Ireland’s healthcare service has temporarily been forced to shut down its computer systems as a precaution following a significant ransomware attack.
The Irish Health Service Executive (HSE) sent out a message via Twitter on Friday saying the organisation was taking the precaution in order to protect the IT systems from the attack and to allow the HSE to fully assess the situation with security partners.
The HSE plans to publish more information on the cyberattack as it becomes available and ensured the public there will be no interruption to vaccinations and vaccination registration services despite the shutdown.
According to the HSE, the ransomware attack has impacted IT systems at a local and national level. The Rotunda Hospital in Dublin, for example, had to cancel loads of outpatient appointments due to the attack, including maternity appointments.
The hospital clarified that while this was the case, exceptions would be made for patients who were 36 weeks pregnant or later and those faced with an emergency.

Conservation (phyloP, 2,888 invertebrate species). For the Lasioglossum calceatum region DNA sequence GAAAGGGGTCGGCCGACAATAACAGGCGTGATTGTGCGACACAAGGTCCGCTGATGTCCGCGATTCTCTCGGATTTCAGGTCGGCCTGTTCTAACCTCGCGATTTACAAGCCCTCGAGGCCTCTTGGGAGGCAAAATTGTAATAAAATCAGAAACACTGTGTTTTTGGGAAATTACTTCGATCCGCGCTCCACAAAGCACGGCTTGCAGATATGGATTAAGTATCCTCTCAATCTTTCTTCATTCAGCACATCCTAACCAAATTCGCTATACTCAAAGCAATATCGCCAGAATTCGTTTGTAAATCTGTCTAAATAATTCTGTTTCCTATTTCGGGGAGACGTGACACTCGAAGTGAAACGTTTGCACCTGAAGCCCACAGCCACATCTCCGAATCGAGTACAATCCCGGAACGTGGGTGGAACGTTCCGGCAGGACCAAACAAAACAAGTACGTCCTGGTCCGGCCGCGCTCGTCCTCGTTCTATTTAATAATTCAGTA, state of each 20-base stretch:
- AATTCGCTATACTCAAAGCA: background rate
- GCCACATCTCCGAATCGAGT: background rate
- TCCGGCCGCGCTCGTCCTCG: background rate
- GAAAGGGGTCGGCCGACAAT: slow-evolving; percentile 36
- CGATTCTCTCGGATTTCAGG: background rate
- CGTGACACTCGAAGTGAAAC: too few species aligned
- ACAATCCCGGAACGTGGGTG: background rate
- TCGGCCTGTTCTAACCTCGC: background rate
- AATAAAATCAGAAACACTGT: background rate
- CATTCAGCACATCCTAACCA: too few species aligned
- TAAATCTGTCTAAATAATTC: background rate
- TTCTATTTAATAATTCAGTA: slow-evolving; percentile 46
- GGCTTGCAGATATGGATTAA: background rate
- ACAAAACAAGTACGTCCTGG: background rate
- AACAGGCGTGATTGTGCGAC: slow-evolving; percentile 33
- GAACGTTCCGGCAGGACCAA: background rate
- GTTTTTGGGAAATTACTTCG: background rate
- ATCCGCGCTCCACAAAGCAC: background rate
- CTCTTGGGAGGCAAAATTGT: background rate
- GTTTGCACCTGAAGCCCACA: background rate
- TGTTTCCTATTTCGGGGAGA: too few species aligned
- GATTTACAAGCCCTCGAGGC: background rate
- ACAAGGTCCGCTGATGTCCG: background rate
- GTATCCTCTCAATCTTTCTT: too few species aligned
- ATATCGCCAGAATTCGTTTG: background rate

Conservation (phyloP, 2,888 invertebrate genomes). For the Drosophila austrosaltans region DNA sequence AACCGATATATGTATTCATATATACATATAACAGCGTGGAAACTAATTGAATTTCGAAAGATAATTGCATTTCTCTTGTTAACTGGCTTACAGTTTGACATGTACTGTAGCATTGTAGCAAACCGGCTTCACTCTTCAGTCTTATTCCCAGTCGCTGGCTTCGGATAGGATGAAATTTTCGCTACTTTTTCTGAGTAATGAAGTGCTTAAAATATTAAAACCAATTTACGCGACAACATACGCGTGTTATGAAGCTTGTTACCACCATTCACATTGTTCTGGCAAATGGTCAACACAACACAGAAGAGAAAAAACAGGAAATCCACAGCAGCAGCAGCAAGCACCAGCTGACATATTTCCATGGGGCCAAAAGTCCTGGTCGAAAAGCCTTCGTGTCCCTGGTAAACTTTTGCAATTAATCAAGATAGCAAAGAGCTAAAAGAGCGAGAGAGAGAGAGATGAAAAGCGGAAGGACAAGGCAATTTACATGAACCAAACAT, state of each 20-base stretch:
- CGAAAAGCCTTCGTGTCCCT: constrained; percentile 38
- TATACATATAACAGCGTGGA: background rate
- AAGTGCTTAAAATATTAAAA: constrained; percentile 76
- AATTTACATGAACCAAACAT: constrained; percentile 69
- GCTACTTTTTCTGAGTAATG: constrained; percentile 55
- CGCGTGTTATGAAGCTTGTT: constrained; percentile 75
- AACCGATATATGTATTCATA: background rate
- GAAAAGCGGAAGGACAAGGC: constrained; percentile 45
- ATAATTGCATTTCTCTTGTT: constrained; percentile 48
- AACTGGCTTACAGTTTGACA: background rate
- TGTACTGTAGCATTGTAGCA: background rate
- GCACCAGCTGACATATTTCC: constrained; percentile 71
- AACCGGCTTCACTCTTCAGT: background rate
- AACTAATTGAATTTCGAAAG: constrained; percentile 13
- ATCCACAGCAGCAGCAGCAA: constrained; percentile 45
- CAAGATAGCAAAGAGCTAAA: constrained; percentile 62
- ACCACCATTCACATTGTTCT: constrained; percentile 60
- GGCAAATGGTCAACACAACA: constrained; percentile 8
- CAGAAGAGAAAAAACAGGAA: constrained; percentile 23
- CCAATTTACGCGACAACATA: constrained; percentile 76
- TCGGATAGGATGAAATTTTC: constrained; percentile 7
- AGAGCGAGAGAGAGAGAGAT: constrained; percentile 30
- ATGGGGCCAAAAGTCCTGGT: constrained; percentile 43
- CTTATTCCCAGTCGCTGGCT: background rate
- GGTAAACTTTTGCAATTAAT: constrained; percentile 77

This attack continues a worrying and developing trend for many companies and countries around the world. Earlier this week, insurance giant AXA suffered a cyberattack that saw it lose 3 terabytes of sensitive data from its Asian operations in Thailand, Malaysia and Hong Kong.
The Avaddon ransomware group claimed on their leak site they had stolen the customer data, which included medical reports, copies of ID cards, claim forms, payment records, contracts, bank account statements and more from branches in Thailand, Hong Kong and Malaysia.
The attack led to Colonial taking certain systems offline to contain the threat. The pipeline transports 100 million gallons of fuel daily to customers from Texas to New York and transports 45% of all fuel consumed on the east coast. It is the largest pipeline for moving gas and diesel products in the US at 2.7 million miles.
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